So, back to the topic at hand. Most people wouldn’t realize that there’s a small language barrier, if we can call it that, between these two countries (Canada and the U.S.), but I guess other than a few spellings, terms and accents, there’s really nothing major. It’s not much different than someone from the southeast U.S., or northeast even, moving elsewhere in America and having to adjust to weird foods and new terms. Or, someone moving from the Maritimes to just about anywhere else in Canada (Quebec not included, since they’re a whole other world anyway). Moving from the U.K., NZ or Australia to America or Canada (or the other way around) would be a more drastic change, despite not learning a ‘new’ language entirely.  I think that showcases even more why I feel that I am an ‘invisible‘ immigrant here.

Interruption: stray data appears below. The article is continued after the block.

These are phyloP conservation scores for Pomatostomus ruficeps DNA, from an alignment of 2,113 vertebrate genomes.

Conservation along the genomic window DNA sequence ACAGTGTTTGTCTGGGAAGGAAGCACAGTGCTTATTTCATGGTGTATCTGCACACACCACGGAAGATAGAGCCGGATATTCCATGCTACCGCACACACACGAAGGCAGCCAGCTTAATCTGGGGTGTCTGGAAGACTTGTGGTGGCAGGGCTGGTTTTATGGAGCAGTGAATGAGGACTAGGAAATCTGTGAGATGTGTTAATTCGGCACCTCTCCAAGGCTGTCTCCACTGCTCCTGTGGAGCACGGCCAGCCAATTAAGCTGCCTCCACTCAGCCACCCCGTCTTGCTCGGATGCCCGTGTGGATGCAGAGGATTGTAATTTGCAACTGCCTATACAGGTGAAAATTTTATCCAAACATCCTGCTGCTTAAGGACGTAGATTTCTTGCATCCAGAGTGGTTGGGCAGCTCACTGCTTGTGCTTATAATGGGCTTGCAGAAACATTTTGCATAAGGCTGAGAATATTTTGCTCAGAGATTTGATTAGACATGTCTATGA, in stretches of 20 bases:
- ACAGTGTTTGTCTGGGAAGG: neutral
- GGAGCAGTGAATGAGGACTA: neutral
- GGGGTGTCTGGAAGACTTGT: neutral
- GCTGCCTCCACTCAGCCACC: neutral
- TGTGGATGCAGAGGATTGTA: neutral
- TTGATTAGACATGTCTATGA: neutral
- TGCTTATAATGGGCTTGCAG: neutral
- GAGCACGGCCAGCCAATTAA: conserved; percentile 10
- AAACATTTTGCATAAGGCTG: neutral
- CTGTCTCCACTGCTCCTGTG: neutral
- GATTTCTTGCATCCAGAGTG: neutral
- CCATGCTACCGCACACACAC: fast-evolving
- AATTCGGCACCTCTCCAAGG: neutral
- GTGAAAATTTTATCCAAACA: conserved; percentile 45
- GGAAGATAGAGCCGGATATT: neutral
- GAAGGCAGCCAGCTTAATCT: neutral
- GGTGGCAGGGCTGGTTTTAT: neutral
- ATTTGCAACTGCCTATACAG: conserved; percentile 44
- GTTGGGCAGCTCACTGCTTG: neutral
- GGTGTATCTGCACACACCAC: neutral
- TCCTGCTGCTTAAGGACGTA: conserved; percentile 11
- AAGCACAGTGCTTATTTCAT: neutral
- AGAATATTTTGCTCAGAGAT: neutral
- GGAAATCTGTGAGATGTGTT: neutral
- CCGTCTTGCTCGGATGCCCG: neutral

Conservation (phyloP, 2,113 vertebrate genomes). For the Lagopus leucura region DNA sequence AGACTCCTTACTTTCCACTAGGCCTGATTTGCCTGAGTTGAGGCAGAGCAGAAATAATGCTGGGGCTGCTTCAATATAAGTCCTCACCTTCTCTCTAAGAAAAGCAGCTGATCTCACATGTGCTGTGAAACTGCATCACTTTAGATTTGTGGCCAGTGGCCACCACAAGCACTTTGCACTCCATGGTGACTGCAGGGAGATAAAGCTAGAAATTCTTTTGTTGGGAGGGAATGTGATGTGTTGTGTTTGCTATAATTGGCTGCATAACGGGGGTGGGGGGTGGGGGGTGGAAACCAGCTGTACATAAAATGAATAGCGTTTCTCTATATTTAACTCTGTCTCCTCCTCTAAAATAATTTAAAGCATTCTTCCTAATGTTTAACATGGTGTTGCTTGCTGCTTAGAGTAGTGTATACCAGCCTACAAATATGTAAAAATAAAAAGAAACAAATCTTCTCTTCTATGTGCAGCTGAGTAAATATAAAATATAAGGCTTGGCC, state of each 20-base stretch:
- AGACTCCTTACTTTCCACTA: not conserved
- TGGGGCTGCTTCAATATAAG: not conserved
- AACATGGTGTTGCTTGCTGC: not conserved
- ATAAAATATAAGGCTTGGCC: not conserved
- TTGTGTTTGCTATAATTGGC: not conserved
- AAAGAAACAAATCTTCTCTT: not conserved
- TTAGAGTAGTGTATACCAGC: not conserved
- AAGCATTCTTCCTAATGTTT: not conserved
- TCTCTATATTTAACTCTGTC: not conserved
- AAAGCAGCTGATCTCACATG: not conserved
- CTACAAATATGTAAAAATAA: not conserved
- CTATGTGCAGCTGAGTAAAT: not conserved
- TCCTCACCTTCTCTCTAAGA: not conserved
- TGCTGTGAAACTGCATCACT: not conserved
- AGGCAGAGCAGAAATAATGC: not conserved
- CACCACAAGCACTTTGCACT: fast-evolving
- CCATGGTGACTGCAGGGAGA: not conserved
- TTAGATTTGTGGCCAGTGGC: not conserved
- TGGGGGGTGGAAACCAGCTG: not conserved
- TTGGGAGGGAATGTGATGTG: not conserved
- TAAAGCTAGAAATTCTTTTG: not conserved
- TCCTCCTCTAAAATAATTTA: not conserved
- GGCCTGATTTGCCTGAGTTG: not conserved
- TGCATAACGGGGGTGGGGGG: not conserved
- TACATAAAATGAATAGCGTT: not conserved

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When You Can’t Ride The Waves

As I begin to type this, a minor tsunami is supposedly hitting our shores as a result of the unthinkably massive and horrific earthquake in Japan last night/this morning. The largest recorded earthquake in Japan, ever!? I can’t imagine what people are going through over there. I can not imagine. My heart and thoughts go out to them. It’s crazy to realize I found out about this via Twitter when I had, from bed, checked on with my phone just to update to remind people to ‘spring forward’ their clocks this weekend. Seems a trivial matter now.

In south/central California, we are under a Tsunami Advisory (which is different than a Warning: read here for more info). For us this means people sort of flock to the beach (but don’t go in!!) or more likely a cliff’s safer view of the beach to check out the wave patterns and effects. Local news is showing folks gathered around watching minor surges of water (much stronger than normal) pushing the waves up the beaches, but nothing farther than it would go normally on a very high tide, and mostly just to the north of us, where the coast faces west (keep reading for more info). I don’t have a car today, but I wish I did so that I could go and check this out. How strange to feel this tiny blip of connection of something happening in what still seems like a world away. It certainly makes it feel more real, and closer to home.